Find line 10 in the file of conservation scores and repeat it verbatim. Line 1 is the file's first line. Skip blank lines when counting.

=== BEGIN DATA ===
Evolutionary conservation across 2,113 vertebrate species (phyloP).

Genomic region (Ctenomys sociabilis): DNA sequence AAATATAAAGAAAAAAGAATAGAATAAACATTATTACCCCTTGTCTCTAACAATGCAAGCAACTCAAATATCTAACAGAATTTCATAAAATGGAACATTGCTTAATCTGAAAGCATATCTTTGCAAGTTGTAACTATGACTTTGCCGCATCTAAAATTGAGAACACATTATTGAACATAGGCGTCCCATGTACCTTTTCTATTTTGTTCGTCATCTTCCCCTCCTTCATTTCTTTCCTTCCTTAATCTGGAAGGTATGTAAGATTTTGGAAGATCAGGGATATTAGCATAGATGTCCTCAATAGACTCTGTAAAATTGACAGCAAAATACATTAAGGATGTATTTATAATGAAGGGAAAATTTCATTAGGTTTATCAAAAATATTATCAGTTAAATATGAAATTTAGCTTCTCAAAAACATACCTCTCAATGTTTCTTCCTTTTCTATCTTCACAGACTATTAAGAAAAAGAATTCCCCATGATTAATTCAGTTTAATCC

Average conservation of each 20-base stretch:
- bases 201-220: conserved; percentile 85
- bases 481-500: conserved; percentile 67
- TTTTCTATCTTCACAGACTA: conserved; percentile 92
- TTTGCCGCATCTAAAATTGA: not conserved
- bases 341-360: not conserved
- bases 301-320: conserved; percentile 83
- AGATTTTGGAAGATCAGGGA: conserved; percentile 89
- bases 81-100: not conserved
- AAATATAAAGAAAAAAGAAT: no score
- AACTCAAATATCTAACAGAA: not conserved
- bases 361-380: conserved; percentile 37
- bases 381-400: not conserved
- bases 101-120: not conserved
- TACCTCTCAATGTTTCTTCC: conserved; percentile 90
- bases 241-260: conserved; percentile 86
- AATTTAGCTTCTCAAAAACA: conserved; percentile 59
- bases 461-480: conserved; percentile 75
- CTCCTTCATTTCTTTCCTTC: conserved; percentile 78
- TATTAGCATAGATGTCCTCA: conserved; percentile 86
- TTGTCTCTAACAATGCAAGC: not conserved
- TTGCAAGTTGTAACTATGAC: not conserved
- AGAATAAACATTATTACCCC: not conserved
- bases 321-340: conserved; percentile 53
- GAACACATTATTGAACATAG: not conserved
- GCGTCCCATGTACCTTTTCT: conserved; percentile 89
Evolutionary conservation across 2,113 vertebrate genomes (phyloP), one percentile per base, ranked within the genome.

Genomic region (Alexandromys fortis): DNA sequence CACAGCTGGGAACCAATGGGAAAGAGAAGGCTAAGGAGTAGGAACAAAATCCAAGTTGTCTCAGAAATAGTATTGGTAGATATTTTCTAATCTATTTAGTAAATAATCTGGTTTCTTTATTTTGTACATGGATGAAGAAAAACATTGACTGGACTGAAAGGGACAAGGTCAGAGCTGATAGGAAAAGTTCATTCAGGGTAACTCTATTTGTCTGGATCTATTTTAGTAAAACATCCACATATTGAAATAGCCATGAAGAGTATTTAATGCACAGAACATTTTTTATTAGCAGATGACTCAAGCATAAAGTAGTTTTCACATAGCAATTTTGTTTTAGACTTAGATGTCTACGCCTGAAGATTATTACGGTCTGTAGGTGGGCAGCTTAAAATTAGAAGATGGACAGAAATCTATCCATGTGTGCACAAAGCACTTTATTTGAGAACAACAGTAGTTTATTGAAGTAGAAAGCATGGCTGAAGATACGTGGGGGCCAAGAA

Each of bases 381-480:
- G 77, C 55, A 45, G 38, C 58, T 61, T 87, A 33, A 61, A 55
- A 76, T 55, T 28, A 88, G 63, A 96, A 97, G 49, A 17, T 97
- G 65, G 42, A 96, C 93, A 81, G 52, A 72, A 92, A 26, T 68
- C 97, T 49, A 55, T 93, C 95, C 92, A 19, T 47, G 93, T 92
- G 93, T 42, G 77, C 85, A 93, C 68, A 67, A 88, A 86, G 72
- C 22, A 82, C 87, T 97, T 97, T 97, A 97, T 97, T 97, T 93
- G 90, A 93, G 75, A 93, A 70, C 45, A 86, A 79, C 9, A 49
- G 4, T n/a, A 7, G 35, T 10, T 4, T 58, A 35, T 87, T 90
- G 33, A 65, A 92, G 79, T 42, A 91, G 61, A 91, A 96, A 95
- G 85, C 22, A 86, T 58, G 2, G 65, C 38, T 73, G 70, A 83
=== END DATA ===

- AGATTTTGGAAGATCAGGGA: conserved; percentile 89